Dec 13


Christmas Eve: when legends are made.  You are one of three people left.  You’ve completed all of your shopping and can eat Chinese food with impunity, you are looking for supplemental gifts because you’re paranoid, or you’ve just started, taking advantage of zero hour sales and betting that the mall traffic won’t run you down on your way to the entrance.

I sincerely applaud you if you’re cruising for last minute deals.  I, too, like to live dangerously.  I went to Best Buy the other day to pick up a computer for a family member – a favor if ever I granted one.  Best Buy the week before Christmas is a hall of sorrow, with half of humanity stomping about wondering where they can buy the deal they saw in the flyer.  I stood in line behind an older gentleman who asked what the purpose of each port was in a Dell that was on sale.  The answer is plug in your keyboard and pay up for Norton, because you’re going to ruin it within three weeks anyway.

Sure, Best Buy was crowded, but it’s nothing compared to the real heavyweight of retail: Walmart.  I met a cousin for Christmas Eve lunch when I received this dreaded text message from my wife:

“Are you going to Walmart while you’re out?”

No, and I would never casually go to Walmart without heavy medication and Kevlar armor, neither of which I had for my luncheon at Ruby Tuesday.  Then the list arrived: Rolos, one can of cat food (one? are we donating to the homeless cat shelter, or do we just feel bad for one cat in particular, but only bad enough for one meal?), a jar of pickled red peppers, one lemon, and fuzzy socks.  The fuzzy socks bit made me think I was the butt of some joke, perhaps testing the limits of sanity and matrimonial vows, but my cousin was down for it and off we went to the land of the living traffic jam, Walmart.

Five weeks ago I had to brave Saturday mall traffic on another coincidental errand.  Here’s how I fall into these situations: I leave to do my one errand and, when I’m about 98.9% done with the one thing I have to do, receive a text message asking for a “small favor,” which usually involves finding Waldo somewhere in New England.  With plenty of shopping days left until Christmas, the mall crawled with filth wearing Volcom hoodies, while mere hours away from disappointing family and friends, the sloths of Walmart wore sweatpants and frowns.  I’m not sure which I prefer.

At this particular Walmart, a violinist playing Christmas carols accompanied the standard bell ringer, making for a festive white trash atmosphere.  The violinist’s friend / relative / number one fan stood next to her and cheered her on, which really ruined the tempo of O Christmas Tree.  Several people blocked the main entrance to gape at this foreign stringed instrument of heaven.

“Quickly!” I said to my cousin.  “While they’re distracted!”  And we dashed by, through the carriage return, and into retail desolation.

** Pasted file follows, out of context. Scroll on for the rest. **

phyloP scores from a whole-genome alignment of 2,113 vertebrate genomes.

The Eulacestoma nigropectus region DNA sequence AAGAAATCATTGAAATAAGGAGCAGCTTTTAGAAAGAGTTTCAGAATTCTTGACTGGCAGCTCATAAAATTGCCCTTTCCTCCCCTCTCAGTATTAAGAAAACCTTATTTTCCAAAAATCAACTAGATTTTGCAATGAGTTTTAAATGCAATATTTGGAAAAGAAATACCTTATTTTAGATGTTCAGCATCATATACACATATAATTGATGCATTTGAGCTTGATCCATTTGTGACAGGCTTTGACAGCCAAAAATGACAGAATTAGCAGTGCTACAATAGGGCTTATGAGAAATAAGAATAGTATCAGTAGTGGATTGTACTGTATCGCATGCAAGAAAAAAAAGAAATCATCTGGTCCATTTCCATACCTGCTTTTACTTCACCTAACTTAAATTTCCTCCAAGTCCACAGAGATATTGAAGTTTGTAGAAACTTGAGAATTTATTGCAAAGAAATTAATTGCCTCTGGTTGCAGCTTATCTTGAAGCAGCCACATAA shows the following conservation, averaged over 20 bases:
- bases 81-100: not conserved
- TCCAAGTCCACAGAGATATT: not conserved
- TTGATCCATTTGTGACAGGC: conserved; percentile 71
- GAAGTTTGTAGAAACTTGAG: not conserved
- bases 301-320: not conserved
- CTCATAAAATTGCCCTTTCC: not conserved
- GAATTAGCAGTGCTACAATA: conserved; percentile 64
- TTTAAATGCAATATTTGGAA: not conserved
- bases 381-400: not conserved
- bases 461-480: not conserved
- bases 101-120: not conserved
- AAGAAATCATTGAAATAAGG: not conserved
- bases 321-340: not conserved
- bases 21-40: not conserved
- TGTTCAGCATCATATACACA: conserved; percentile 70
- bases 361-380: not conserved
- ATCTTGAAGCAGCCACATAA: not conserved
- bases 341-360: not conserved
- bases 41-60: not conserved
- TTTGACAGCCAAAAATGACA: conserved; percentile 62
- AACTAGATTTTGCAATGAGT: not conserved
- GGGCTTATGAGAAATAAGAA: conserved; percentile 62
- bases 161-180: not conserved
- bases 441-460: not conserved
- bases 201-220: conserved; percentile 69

Things Walmart has truckloads of: bras, underwear, regular socks.  Things Walmart has zero inventory of: fuzzy socks.  I think my wife called the store before she sent me off and played twenty questions with the operator: “Hey, what’re you out of?  Duck Dynasty DVDs?  Fuzzy socks?”  I became further suspicious when I found only one jar of pickled red peppers, on a high shelf behind jarred olives.  Walmart was even out of lemons – we had to rip open a multipack and screw someone else out of a lemon.  But, as the saying goes, it’s Christmas.

Along with fuzzy socks, entire displays had been picked naked.  Even the things people didn’t want, like bento box Tupperware and direct to DVD rollbacks, found their way into shopping carts as desperation mounted.  A certain economy arises when you are faced with such a situation: the product in question increasingly fits the solution the fewer there are to choose from.  Toaster ovens become great gifts in the absence of waffle makers.

On our way to the checkout, I had to pilot my cart across an aisle strewn with empty cardboard displays.  Another man with a cart wanted to be where I was standing, and of course, he was where I wanted to be.  After the initial game of chicken, revving the carts to where we both thought we can make it and realizing at the same time that this could only end in disaster, we stood across the aisle, waving at each other to pass through.  This continued until next Christmas when I finally told him to drag his cart to my side.

“Come on over,” I said.

“Thank you, thank you, thank you, Merry Christmas to you.”  He skated on by and that was that.  If only gifting was that easy.  The exchange of thanks without insular commercialism: a Christmas miracle, much like making it out of Walmart alive on Christmas Eve.  We used the self-checkout, a system designed by angry billy goats, got caught up in the jam around the violinist, froggered through traffic, and drove away at warp speed.  To all the people I cut off in traffic: a Merry Christmas to you and yours.  I want to go where you’re going, but it’s hard to communicate through all that noise.

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